In 1987, after trial by jury, petitioner was convicted of willful failure to file Federal income tax returns for 1982 and 1983, in violation of section 7203. In 1989, petitioner's conviction was affirmed by the Court of Appeals for the Tenth Circuit. In the Order and Judgment of the Court of Appeals for the Tenth Circuit filed March 6, 1989, the court stated:

On appeal, Mr. Gallentine claims that although he was indicted and convicted of failure to make a return, the offense he actually committed was failure to provide information required by the 1040 form, also prohibited by section 7203. The argument is without merit. This court has repeatedly held that "purported returns which do not contain information from which the I.R.S. can assess the taxpayer's tax liability are not returns within the meaning of the Internal Revenue Code or the tax regulations." United States v. Stillhammer [83-1 USTC ╤ 9349], 706 F.2d 1072, 1075 (10th Cir. 1983); United States v. Lawson [82-1 USTC ╤ 9197], 670 F.2d 923, 927 (10th Cir. 1982); United States v. Rickman [80-2 USTC ╤ 9788], 638 F.2d 182, 184 (10th Cir. 1980); United States v. Brown [79-1 USTC ╤ 9322], 600 F.2d 248, 251 (10th Cir. 1979), cert. denied 444 U.S. 917 (1979).

Notwithstanding these adverse rulings of the United States District Court for the District of Kansas and the Court of Appeals for the Tenth Circuit, petitioner contended in documents filed in this case in 1990 that the determination of deficiencies and additions to tax in this case violated petitioner's constitutional rights under the Fifth Amendment.


At the time of trial of this case, petitioner had stipulated to certain facts, and respondent had conceded that petitioner was entitled to certain exemptions and deductions. The only evidence presented related to petitioner's contentions that (1) he was entitled to additional charitable contributions for which he did not have canceled checks and (2) his failure to file proper income tax returns for 1982 and 1983 and to pay the income tax due was due to a good faith misunderstanding about the Fifth Amendment and not due to an intent to defraud.

Charitable Contributions

With respect to the charitable contribution deductions, petitioner requests that we recognize a pattern of contributions reported on his returns for 1977 through 1981 and "redetermine deductible charitable contributions at a minimal ten percent figure of the adjusted gross income for 1982 and 1983 [which] is not unreasonable nor fatal being that there obviously is some basis for computation in light of all the testimony and evidence." Petitioner's testimony, however, is totally lacking in details sufficient for us to determine any additional charitable deductions to which petitioner is entitled, and there is no justification for assuming that he is entitled to a deduction in the amount of 10 percent of adjusted gross income. The pattern on which petitioner relies is based on canceled checks for earlier years, and petitioner has no canceled checks for 1982 or 1983 beyond those reflected in concessions by respondent. Petitioner's testimony overall is unreliable, and we cannot make any additional allowance for charitable contributions.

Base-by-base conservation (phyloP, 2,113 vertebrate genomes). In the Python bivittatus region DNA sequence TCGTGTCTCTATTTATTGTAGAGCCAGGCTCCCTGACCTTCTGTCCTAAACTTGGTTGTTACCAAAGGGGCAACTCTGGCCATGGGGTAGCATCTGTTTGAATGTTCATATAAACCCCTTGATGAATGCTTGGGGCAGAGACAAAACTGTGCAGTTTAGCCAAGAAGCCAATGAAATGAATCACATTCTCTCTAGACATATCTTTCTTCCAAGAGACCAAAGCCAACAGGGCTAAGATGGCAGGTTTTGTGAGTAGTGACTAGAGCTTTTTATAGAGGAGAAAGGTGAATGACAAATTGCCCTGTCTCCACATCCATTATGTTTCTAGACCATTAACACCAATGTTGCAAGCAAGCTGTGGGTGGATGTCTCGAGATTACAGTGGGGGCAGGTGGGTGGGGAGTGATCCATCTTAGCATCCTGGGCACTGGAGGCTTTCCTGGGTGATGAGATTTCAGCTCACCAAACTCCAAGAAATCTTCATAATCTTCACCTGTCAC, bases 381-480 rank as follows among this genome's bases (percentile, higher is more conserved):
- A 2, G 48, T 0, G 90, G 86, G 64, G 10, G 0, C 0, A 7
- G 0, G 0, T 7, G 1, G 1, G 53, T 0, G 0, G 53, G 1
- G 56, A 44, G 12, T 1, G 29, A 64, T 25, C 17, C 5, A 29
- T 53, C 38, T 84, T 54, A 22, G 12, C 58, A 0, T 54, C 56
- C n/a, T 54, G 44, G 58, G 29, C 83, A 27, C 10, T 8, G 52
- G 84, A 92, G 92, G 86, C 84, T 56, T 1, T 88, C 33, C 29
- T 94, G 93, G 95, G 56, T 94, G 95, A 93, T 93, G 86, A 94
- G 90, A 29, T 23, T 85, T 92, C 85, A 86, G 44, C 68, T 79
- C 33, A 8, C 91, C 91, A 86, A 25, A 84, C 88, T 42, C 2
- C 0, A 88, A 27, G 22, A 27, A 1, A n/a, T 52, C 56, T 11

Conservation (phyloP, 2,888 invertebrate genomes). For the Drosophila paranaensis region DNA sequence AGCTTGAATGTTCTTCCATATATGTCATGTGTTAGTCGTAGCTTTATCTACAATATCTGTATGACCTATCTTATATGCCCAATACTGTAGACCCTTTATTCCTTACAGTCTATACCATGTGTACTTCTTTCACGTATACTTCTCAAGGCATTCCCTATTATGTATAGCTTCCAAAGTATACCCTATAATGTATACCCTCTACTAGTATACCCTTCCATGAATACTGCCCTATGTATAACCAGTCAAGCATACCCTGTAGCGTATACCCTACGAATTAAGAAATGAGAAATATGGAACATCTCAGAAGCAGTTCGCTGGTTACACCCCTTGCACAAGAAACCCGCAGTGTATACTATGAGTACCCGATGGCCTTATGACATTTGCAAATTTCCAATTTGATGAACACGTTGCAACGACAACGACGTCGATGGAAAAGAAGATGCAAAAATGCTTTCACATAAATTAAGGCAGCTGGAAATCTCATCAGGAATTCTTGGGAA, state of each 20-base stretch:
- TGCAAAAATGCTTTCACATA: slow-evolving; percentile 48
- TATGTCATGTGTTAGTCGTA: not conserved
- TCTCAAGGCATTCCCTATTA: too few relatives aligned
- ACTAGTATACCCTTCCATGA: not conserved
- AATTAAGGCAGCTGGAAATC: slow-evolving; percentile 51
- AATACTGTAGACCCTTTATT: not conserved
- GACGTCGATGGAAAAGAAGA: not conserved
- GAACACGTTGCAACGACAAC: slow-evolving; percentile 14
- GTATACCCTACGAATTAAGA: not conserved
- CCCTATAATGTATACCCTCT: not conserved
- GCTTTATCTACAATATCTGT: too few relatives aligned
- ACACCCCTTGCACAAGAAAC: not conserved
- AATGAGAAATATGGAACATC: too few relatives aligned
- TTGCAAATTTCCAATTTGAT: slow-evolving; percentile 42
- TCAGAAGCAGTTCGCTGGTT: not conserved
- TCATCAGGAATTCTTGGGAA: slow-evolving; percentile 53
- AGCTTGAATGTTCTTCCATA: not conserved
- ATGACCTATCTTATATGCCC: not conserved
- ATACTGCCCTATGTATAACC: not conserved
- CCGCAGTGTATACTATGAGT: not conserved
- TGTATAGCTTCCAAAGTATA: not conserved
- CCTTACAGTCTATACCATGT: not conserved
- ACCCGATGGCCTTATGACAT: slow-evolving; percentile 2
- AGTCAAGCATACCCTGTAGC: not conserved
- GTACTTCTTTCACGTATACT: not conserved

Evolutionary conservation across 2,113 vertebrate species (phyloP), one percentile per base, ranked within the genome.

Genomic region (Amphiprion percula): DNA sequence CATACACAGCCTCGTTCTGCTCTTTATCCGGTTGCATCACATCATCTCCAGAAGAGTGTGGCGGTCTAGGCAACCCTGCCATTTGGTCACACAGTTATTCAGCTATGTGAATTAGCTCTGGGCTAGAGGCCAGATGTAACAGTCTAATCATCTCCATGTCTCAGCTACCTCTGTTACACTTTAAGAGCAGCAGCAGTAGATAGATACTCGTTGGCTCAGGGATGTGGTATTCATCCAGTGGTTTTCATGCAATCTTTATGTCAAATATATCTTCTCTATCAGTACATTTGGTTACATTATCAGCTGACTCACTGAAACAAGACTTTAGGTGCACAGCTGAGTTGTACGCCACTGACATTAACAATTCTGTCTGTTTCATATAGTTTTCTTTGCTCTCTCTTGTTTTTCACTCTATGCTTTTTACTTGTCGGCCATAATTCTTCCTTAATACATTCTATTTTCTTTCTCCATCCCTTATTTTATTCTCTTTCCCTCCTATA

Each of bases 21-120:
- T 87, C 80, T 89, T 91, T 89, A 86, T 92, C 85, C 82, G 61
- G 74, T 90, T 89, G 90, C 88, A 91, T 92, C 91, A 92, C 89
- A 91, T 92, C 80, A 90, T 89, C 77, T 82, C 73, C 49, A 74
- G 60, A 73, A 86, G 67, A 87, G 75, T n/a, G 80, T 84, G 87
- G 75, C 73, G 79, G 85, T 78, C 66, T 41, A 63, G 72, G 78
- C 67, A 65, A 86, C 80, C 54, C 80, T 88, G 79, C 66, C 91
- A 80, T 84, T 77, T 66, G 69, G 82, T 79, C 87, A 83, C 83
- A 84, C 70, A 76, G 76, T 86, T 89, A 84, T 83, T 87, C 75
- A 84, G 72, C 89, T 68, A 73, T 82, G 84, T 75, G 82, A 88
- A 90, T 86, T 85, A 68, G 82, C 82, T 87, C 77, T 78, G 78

Addition to Tax for Fraud

Respondent has the burden of proving fraud for each year by clear and convincing evidence. Sec. 7454(a); Rule 142(b). The addition to tax for fraud is a civil sanction provided primarily as a safeguard for the protection of the revenue and to reimburse the Government for the heavy expense of investigation and the loss resulting from the taxpayer's fraud. Helvering v. Mitchell [38-1 USTC ╤ 9152], 303 U.S. 391, 401 (1938). Respondent's burden is met if it is shown that the taxpayer intended to evade taxes known to be owing by conduct intended to conceal, mislead, or otherwise prevent the collection of such taxes. Stoltzfus v. United States [68-2 USTC ╤ 9499], 398 F.2d 1002, 1004 (3d Cir. 1968); Webb v. Commissioner [68-1 USTC ╤ 9341], 394 F.2d 366 (5th Cir. 1968), affg. [Dec. 27,918(M)] T.C. Memo. 1966-81.

Existence of fraud is a question of fact to be resolved upon consideration of the entire record. Gajewski v. Commissioner [Dec. 34,088], 67 T.C. 181, 199 (1976), affd. without published opinion 578 F.2d 1383 (8th Cir. 1978). Fraud will never be presumed. Beaver v. Commissioner [Dec. 30,380], 55 T.C. 85, 92 (1970). Fraud may, however, be proved by circumstantial evidence because direct proof of the taxpayer's intent is rarely available. The taxpayer's entire course of conduct may establish the requisite fraudulent intent. Rowlee v. Commissioner [Dec. 40,228], 80 T.C. 1111, 1123-1126 (1983); Stone v. Commissioner [Dec. 30,767], 56 T.C. 213, 223-224 (1971); Otsuki v. Commissioner [Dec. 29,807], 53 T.C. 96, 105-106 (1969).

As petitioner was advised by the Court of Appeals for the Tenth Circuit, the Forms 1040 submitted by him were not valid returns. His failure to file tax returns, without more, is not proof of fraud, but it may be considered in conjunction with other facts that would establish fraudulent intent. Kotmair v. Commissioner [Dec. 43,122], 86 T.C. 1253, 1261 (1986); Rowlee v. Commissioner, supra.

Nonetheless, petitioner contends that he did not intend to defraud in this case because he actually filed Forms 1040 containing his name, address, and social security number. Even if those forms constituted petitioner's notification to the Internal Revenue Service that he was refusing to provide information concerning his taxable income, they do not insulate him from the additions to tax for fraud. See Granado v. Commissioner [86-1 USTC ╤ 9453], 792 F.2d 91 (7th Cir. 1986), affg. [Dec. 42,094(M)] T.C. Memo. 1985-237.